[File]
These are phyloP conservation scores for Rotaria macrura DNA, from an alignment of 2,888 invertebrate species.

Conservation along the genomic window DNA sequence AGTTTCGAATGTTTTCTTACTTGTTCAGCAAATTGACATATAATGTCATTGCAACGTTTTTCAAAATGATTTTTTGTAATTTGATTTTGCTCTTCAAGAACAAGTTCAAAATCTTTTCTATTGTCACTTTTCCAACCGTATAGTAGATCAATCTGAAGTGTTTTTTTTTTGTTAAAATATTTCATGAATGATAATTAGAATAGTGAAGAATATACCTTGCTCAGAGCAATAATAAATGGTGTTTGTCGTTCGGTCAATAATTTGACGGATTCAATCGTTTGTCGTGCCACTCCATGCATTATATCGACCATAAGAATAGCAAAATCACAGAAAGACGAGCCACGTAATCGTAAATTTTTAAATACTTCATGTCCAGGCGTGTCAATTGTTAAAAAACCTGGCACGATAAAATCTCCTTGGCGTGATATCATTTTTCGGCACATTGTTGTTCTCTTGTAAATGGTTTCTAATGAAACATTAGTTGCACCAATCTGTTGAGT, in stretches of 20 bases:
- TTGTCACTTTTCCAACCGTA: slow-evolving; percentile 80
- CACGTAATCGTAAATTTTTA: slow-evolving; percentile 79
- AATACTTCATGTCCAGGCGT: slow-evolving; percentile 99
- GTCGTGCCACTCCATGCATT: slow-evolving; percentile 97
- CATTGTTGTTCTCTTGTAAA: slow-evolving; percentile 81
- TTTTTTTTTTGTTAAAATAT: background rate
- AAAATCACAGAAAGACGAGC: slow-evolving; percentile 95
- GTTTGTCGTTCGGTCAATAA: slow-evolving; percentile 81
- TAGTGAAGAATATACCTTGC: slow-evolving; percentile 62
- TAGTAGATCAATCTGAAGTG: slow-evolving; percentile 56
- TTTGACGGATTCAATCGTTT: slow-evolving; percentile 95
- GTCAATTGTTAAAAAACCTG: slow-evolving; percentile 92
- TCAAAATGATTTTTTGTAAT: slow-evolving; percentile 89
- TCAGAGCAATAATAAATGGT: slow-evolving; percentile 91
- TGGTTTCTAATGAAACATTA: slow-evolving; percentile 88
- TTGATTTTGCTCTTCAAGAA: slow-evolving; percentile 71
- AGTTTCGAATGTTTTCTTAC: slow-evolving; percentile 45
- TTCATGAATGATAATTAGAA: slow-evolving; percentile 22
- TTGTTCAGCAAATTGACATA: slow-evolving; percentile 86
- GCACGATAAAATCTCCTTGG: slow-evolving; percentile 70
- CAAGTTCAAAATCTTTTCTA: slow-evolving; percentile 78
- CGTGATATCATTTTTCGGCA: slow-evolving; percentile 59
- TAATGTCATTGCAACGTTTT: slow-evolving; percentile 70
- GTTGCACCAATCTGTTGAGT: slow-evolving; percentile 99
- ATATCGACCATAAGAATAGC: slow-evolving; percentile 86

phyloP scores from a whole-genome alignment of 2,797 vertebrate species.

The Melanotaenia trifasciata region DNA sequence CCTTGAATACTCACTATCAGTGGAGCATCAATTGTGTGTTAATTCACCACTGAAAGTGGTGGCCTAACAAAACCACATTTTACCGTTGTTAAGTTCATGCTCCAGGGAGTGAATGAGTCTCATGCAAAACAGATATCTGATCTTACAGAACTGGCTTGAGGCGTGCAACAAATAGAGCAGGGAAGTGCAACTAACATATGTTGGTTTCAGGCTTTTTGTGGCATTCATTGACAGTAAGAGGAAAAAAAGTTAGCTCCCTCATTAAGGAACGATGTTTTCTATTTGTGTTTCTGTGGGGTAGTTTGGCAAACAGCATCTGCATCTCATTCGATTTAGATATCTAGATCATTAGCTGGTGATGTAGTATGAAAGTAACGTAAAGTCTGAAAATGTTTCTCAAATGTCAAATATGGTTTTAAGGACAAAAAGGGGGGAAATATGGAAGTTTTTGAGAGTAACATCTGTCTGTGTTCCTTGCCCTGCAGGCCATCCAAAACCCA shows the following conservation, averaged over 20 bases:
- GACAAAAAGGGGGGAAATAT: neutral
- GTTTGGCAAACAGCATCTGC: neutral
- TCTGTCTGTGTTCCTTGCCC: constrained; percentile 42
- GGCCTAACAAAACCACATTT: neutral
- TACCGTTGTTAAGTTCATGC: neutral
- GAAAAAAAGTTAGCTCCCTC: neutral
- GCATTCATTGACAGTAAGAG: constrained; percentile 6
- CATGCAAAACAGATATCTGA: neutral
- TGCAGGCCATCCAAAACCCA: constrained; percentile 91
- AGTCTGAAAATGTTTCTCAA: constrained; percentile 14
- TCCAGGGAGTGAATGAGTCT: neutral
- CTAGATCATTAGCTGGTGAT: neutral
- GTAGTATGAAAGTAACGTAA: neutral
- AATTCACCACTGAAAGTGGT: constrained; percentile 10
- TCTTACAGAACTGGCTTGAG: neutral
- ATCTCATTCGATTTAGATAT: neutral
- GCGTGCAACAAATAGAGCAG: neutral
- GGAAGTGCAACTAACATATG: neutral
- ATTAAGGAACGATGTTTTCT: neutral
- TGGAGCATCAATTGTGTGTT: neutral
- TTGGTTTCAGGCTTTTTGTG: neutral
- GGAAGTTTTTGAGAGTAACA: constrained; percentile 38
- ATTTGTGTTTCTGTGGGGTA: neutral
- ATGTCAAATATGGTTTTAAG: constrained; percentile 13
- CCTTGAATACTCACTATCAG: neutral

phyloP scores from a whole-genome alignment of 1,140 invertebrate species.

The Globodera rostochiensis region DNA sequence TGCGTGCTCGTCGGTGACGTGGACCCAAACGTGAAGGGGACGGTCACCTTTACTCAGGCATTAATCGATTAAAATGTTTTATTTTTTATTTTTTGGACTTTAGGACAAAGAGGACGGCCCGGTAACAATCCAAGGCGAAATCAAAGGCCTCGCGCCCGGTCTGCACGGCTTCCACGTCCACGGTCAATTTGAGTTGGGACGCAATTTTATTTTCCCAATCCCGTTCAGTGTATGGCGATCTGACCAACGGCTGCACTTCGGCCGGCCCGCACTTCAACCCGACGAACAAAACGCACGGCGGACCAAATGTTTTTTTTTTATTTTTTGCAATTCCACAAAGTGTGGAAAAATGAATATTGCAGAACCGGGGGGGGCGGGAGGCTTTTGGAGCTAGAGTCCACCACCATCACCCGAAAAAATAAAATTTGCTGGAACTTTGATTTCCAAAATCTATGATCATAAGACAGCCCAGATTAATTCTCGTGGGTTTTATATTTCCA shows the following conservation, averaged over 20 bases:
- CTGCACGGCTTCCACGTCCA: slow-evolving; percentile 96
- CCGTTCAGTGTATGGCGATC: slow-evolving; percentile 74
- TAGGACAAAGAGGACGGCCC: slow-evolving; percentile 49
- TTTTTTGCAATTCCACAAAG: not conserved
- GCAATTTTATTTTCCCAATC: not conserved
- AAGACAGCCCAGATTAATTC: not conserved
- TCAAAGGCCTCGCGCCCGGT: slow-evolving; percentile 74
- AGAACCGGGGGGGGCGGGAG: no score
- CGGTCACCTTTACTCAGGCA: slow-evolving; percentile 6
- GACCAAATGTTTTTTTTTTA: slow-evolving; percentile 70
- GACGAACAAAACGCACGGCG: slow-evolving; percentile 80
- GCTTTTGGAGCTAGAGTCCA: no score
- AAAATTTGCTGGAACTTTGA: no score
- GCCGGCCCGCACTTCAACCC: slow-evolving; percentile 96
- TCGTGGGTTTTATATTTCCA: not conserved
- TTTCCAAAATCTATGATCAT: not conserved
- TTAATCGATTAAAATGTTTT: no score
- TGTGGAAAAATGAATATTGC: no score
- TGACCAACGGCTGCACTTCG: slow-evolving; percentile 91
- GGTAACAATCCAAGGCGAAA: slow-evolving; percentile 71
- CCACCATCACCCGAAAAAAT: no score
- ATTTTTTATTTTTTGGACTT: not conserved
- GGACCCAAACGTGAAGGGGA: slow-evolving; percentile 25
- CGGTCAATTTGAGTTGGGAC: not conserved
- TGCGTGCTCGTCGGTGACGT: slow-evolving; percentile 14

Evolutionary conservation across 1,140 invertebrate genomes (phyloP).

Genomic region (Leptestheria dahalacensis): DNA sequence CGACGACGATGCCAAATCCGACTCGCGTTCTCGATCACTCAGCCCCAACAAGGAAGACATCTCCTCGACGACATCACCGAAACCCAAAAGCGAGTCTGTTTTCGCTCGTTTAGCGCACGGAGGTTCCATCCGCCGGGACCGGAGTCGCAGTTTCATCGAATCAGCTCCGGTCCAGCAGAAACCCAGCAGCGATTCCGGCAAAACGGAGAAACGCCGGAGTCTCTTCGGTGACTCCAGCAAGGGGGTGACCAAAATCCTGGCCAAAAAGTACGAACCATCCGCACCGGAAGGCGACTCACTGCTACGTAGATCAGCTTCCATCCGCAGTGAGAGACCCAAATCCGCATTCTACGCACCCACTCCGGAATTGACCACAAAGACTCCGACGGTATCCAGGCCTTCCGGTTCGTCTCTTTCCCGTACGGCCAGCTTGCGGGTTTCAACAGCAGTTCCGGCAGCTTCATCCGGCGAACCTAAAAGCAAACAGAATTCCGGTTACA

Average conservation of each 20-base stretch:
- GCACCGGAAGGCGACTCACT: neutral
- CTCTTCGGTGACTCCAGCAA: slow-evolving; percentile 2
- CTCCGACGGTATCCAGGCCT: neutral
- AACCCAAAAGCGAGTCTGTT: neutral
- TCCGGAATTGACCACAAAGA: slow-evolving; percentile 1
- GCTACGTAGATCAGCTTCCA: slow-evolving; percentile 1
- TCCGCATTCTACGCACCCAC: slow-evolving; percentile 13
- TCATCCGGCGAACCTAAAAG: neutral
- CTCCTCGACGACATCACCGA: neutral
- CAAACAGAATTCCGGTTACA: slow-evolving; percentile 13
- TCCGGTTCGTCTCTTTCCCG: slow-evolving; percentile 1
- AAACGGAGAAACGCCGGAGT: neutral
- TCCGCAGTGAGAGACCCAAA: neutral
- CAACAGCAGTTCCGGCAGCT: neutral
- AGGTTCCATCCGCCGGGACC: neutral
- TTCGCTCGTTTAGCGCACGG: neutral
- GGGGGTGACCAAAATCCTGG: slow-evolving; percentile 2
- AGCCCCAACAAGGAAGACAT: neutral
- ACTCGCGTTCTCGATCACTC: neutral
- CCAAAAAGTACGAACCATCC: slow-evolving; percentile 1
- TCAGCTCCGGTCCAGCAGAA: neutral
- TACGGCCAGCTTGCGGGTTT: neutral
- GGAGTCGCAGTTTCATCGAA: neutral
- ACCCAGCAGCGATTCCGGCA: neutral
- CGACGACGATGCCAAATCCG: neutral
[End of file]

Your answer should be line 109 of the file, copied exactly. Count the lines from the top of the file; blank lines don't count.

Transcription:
- CGACGACGATGCCAAATCCG: neutral